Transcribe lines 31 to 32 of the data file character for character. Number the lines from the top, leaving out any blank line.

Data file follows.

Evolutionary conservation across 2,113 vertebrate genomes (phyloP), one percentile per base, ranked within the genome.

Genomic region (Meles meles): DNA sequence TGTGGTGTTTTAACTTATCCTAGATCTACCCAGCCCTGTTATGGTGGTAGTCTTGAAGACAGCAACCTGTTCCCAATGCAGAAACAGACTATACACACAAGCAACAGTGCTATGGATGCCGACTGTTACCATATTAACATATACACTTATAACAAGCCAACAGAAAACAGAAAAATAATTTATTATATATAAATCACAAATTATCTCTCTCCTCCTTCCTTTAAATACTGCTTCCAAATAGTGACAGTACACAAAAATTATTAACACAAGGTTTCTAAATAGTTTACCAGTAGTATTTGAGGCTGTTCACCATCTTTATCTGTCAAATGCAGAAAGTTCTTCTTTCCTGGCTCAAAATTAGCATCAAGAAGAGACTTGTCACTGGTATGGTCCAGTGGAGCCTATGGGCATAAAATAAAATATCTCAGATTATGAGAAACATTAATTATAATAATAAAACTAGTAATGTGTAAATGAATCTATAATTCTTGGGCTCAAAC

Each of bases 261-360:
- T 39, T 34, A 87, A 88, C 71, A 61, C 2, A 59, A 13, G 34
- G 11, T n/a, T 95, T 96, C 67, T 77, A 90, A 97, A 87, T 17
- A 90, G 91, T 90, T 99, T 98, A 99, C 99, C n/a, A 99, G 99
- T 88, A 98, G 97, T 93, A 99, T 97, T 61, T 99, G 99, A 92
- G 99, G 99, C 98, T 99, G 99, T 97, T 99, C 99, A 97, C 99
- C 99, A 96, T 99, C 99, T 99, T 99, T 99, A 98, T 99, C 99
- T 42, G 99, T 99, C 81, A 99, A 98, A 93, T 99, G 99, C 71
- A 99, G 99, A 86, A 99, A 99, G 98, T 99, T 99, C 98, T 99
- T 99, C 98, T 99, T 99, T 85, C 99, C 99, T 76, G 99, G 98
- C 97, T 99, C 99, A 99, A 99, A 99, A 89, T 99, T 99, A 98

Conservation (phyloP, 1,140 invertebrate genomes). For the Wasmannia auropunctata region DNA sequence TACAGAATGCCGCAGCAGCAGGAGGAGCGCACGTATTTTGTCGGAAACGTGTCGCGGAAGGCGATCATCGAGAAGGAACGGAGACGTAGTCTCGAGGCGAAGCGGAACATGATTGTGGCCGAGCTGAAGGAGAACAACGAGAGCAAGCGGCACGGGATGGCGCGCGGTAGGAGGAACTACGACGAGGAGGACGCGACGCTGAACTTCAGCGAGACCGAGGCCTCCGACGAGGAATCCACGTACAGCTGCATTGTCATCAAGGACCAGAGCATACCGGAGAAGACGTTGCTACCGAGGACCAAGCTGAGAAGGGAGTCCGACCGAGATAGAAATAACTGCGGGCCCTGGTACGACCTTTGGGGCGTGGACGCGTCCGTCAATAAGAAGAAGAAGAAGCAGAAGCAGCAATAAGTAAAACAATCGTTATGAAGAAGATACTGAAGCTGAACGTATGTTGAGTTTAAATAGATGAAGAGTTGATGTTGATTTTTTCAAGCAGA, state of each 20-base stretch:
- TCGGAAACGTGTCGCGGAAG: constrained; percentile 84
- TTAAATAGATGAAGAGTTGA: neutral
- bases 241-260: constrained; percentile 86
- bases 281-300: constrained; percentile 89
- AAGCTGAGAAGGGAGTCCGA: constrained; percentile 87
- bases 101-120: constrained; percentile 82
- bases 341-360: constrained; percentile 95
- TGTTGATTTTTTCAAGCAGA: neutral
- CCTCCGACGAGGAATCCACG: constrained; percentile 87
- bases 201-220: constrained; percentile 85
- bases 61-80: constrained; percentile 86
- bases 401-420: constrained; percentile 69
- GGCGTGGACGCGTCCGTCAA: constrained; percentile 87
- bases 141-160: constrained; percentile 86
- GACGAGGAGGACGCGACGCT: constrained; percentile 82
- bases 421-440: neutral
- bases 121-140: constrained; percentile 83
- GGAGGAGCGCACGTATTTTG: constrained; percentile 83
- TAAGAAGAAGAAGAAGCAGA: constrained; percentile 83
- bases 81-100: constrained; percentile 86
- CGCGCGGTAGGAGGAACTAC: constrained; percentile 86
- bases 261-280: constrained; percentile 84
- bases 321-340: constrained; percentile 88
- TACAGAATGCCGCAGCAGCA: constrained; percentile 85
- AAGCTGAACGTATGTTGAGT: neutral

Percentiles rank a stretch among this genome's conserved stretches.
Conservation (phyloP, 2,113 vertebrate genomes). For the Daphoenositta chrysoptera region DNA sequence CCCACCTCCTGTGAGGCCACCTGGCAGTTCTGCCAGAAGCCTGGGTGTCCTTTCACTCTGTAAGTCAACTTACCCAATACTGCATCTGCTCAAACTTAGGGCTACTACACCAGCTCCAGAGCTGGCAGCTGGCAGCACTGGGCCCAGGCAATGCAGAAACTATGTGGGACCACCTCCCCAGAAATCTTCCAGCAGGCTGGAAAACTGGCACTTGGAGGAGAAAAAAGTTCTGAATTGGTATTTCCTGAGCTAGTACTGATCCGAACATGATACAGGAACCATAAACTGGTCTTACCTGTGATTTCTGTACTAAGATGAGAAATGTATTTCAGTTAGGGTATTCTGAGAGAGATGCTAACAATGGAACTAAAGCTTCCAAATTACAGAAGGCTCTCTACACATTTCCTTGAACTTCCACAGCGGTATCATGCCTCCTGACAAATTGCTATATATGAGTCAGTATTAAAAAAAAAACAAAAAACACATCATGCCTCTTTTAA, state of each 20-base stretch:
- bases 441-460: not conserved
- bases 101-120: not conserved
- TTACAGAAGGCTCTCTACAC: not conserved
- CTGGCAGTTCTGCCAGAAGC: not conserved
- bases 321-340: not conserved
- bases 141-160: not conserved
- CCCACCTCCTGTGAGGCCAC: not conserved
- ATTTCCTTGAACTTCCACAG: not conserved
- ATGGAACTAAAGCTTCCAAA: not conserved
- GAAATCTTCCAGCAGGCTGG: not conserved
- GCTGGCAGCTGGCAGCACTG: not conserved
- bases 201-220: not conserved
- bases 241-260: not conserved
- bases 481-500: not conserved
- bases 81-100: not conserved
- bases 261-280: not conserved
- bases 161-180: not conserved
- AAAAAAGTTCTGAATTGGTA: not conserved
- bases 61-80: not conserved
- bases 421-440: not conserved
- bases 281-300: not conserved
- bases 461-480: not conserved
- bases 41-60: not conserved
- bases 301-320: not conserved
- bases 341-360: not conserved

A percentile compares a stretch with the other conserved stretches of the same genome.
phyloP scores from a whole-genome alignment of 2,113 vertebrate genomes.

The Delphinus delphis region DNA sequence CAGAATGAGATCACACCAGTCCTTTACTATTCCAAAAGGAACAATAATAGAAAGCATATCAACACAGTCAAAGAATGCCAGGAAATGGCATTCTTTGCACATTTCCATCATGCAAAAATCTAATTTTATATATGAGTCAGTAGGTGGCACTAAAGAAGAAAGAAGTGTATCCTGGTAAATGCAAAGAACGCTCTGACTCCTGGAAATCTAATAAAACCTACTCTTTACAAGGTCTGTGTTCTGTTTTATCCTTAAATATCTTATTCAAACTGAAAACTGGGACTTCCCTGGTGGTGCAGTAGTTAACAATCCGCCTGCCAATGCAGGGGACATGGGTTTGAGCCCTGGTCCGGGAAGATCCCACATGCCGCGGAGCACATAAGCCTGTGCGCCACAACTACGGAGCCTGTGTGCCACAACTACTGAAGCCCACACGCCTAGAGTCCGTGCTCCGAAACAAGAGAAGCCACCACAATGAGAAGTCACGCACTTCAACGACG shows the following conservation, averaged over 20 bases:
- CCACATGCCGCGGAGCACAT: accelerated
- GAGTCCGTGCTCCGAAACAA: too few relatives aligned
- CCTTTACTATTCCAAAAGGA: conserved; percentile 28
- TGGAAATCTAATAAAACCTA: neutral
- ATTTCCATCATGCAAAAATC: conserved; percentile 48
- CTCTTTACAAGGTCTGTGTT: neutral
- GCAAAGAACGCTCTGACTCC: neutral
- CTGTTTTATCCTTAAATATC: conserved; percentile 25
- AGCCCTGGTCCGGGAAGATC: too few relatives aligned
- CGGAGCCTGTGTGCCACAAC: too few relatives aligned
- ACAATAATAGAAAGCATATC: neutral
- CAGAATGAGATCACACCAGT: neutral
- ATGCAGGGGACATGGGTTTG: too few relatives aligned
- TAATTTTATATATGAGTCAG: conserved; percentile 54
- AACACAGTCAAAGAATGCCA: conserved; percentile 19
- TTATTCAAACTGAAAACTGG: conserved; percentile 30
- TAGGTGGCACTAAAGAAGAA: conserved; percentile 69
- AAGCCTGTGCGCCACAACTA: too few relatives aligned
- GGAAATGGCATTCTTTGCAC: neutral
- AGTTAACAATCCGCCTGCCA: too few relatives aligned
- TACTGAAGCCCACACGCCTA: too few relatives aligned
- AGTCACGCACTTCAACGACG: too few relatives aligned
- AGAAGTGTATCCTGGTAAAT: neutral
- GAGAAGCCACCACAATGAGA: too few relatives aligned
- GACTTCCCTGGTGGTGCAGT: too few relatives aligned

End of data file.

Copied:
- bases 121-140: constrained; percentile 83
- GGAGGAGCGCACGTATTTTG: constrained; percentile 83